Now it's time to look at the "D Shape", and connect the dots between the three shape we've been looking at.
This is the "D Shape" at the 7th position. Again, this position was chosen to keep the actual root note the same so that the three shapes can be interlocked. Some may refer to the first shape we looked at as the "Blues Box," and if that is the case, this is the "B.B. Box," named after B.B. King (who loves that position). I have grown to love all three shapes, and the different tonal opportunities that each offers.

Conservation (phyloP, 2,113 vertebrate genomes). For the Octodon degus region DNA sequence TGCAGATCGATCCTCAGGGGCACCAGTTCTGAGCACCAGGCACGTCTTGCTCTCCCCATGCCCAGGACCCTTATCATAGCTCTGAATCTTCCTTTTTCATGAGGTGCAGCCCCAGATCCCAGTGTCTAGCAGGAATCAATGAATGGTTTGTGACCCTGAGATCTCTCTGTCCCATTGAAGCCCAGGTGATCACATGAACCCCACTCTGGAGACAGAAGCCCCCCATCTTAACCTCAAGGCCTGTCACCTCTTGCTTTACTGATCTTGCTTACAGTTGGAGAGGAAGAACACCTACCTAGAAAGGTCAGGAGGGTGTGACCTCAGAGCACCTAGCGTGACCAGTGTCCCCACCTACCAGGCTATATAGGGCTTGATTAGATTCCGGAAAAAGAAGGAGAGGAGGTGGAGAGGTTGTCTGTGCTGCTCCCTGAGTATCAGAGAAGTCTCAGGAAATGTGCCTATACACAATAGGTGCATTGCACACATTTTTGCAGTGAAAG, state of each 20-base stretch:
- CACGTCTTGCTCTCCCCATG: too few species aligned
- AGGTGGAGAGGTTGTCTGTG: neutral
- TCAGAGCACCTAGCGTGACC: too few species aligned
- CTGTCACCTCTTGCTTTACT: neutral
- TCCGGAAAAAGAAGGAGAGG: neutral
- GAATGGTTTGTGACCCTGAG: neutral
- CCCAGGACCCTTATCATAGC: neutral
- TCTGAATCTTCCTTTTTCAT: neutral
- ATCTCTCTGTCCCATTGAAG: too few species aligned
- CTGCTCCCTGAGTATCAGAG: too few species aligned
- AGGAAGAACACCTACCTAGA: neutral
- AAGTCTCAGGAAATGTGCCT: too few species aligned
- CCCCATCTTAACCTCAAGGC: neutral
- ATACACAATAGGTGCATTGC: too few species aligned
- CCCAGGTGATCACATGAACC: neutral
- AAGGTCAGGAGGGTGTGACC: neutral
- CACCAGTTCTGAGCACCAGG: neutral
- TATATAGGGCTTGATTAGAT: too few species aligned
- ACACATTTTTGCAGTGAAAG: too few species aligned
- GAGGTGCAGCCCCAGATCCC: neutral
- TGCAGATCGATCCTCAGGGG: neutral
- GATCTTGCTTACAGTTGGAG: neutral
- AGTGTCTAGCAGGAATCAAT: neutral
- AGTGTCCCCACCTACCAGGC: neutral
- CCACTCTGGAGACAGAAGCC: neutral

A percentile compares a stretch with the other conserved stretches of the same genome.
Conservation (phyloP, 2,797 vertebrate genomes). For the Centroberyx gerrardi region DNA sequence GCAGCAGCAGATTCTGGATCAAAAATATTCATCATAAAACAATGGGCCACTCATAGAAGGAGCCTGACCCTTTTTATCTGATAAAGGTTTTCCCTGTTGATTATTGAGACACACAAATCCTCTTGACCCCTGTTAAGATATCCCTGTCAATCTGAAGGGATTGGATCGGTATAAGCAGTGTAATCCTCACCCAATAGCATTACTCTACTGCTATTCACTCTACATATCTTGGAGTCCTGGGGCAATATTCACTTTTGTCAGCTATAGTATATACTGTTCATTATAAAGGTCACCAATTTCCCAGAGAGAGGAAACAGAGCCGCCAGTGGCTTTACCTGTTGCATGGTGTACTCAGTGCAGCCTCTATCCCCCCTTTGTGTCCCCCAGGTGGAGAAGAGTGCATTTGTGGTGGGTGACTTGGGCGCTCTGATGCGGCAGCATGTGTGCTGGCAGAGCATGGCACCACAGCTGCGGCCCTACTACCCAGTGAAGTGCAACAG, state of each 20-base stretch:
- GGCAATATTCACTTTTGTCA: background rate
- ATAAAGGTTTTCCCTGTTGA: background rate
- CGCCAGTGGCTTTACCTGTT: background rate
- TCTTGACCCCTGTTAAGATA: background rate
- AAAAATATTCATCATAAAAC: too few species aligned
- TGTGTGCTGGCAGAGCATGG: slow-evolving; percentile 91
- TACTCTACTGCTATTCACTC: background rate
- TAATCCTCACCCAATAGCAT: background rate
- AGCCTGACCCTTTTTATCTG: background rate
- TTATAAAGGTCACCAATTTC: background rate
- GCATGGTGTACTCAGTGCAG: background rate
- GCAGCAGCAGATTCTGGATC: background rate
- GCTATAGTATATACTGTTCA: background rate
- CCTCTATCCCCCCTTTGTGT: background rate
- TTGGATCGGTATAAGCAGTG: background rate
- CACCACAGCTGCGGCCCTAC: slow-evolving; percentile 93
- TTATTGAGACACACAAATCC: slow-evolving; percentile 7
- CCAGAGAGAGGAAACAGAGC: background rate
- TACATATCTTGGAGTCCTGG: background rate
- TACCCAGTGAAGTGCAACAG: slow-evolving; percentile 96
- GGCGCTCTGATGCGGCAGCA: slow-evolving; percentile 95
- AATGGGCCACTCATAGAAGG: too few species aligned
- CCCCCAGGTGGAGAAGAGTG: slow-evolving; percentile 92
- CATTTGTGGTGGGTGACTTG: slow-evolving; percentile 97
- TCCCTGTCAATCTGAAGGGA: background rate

As the B.B. Box is really just an extension of the Blues Box, the "D Shape" is really just an extension of the "E Shape". You can transition quickly from one to the other because they are so close, and eventually all three shapes will blend into one long fretboard of opportunity to express yourself over a given chord. I included the notes of the minor scale on the lower strings for this position, although they really don't need to be focused on at first. Those notes are available in other positions, where they are more easily visualized. Later, you can fill in those "gaps".
In the sequence below, I demonstrate some melodic ideas created using the "D Shape", and then I show some ways in which to transition between "D shape" and "E shape".